• Limiting the Prohibition on Refusals to Deal to Conduct that Creates or Maintains a Monopoly. The GAI explained that, without such a limitation, the prohibition could be interpreted to impose an antitrust-based duty to deal on firms, to micromanage the terms of trade between firms, and to require courts and agencies to administer a burdensome remedy with substantial risk of causing more harm to competition and to consumers than benefits.  Apart from consistency of forced licensing with the Paris Convention, TRIPS and other agreements, through erosion of the right to exclude inherent in a patent, the competition law IP risks to licensors are also underscored by GAI: “potential inventors may be less likely to undertake the research and development that lead to an invention if the inventor’s reward for its efforts is reduced by having to share its technology or goods. Conversely, if businesses know they can easily gain access to the goods or technology of other firms, then they have less incentive to innovate and more incentive instead to free-ride on the risky and expensive research of others.”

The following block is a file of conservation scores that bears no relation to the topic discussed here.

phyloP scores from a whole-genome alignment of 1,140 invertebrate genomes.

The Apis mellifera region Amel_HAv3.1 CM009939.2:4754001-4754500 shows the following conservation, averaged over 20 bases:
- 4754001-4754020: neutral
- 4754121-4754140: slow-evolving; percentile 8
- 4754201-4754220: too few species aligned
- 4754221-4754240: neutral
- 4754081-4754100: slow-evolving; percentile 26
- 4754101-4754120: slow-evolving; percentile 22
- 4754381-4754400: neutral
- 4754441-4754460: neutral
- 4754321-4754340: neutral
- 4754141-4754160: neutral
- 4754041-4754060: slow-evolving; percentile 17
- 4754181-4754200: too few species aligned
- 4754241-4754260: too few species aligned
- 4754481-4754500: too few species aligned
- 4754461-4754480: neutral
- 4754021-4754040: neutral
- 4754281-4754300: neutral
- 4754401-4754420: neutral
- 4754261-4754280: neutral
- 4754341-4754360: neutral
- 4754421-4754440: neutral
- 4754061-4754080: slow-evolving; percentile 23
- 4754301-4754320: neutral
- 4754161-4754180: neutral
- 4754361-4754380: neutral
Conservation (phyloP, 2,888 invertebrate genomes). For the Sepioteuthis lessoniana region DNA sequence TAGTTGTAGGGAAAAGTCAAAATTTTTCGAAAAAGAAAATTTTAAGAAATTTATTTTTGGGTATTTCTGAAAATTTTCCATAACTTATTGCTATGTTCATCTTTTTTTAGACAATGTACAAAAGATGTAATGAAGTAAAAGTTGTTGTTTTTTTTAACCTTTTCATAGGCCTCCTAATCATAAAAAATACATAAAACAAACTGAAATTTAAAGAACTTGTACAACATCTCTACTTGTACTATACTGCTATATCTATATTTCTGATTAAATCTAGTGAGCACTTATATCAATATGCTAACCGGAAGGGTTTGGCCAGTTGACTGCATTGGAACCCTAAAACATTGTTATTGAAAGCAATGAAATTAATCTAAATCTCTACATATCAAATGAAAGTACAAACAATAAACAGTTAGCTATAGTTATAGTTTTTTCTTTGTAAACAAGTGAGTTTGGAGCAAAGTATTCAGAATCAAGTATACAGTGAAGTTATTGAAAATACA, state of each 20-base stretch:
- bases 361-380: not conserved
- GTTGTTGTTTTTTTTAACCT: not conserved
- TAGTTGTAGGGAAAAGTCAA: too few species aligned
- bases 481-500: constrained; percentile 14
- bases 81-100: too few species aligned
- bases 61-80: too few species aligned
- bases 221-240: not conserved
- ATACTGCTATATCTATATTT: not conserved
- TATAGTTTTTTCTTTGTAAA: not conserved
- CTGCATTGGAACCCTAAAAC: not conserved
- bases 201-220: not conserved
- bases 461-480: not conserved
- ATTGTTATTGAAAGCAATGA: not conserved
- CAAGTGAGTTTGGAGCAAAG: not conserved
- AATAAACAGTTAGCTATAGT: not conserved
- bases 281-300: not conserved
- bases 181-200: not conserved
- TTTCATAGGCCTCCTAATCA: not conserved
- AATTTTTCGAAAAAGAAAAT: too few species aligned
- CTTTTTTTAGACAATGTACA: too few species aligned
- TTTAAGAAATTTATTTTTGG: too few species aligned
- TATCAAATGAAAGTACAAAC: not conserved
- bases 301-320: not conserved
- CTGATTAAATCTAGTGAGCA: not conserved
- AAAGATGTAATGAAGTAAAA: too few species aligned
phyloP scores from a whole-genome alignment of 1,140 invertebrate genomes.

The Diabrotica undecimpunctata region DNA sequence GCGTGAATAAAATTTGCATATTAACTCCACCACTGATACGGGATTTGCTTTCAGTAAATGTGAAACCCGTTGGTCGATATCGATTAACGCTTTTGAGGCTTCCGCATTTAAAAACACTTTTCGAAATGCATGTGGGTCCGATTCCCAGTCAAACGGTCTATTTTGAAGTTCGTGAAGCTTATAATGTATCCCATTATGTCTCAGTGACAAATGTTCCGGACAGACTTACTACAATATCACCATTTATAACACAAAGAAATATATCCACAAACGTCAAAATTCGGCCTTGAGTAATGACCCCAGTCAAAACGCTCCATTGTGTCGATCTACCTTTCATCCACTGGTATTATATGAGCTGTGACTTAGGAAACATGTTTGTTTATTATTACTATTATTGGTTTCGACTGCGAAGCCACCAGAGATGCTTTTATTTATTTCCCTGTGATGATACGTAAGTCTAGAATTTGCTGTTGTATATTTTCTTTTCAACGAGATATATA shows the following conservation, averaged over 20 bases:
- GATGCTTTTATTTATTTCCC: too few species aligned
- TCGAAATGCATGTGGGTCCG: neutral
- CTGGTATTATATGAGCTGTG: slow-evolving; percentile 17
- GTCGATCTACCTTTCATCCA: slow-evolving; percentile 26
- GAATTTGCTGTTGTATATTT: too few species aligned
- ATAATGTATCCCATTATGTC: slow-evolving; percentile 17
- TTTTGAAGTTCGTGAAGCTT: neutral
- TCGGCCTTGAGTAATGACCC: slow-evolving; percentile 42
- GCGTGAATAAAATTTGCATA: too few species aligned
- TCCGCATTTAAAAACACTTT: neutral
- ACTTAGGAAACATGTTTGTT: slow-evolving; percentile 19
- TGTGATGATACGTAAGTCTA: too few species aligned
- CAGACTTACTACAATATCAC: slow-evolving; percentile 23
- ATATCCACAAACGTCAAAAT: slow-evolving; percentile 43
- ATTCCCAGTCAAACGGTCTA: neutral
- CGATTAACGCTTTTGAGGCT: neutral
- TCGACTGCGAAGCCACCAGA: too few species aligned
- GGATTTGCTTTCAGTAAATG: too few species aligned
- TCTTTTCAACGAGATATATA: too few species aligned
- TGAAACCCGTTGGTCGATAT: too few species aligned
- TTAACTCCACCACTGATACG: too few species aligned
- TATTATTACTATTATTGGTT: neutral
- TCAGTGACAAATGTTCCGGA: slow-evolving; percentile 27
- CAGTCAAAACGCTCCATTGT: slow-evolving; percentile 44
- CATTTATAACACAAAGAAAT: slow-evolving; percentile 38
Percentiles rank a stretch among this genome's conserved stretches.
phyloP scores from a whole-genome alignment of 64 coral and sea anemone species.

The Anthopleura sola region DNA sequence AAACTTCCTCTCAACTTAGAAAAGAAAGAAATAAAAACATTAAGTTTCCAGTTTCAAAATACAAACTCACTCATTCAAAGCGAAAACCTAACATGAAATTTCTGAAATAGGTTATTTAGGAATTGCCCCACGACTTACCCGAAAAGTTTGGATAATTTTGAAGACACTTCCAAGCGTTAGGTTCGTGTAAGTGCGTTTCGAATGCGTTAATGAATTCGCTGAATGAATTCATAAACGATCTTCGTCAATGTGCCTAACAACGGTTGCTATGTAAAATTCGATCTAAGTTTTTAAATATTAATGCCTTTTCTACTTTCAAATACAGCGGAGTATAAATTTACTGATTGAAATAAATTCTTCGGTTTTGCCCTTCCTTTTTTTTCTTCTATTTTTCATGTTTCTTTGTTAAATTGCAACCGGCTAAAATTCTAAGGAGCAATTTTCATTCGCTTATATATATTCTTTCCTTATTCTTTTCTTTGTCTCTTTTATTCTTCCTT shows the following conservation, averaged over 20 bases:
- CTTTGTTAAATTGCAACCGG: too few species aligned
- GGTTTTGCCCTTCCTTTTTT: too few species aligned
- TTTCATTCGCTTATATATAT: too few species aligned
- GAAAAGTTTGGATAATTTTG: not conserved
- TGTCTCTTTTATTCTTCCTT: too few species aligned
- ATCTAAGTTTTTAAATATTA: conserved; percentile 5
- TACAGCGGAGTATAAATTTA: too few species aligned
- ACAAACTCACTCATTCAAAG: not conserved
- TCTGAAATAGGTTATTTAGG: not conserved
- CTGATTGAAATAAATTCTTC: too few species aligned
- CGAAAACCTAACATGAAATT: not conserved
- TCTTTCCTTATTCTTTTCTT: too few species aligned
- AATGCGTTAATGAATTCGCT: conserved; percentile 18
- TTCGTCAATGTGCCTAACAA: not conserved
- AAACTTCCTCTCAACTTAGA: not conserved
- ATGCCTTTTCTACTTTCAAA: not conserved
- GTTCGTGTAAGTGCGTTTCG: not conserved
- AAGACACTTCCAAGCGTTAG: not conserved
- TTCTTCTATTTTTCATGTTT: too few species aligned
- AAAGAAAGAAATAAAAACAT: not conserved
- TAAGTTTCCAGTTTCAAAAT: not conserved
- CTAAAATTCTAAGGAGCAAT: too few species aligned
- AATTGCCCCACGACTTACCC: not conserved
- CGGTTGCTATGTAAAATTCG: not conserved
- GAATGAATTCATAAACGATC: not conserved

• Specifying that the Legitimate Use of Intellectual Property Rights Includes the Right to Exclude. The GAI has suggested revising Article 55 of the AML, which deals with abuse of IP as follows:

 This Law [the AML] is not applicable to undertakings who exercise their intellectual property rights in accordance with the laws and administrative regulations on intellectual property rights, which includes the right to exclude; however, the Law shall be applicable to undertakings who eliminate or restrict market competition by abusing their intellectual property rights. This Article does not create a standalone violation for the abuse of intellectual property rights. Conduct will only be found to violate this Law if it constitutes a violation of Articles 13 or 14.

As GAI notes “If the government is too willing to step in and appropriate the gains from innovation and dynamic competition, then potential innovators anticipating such interventions will have weak incentives to risk investment in new inventions. Likewise, if the laws governing abuse of IPRs is uncertain or unpredictable (which they would be if the prohibition of “unfairly high pricing” is applied to IPRs), potential innovators will also have weak incentives to innovate.” As I previously noted in addressing NDRC’s IP abuse drafting effort: “the starting point of that discussion … is the incentive afforded by the patent system to disclose technology in order to exclude others and ultimately contribute to the public domain of technology when the patent lapses.”

 A special thanks to Koren W. Wong-Ervin, Director, Global Antitrust Institute, George Mason University School of Law, for sharing these comments and her summary which I have adopted in light of my knowledge of some of the  IP issues in Chinese antitrust enforcement.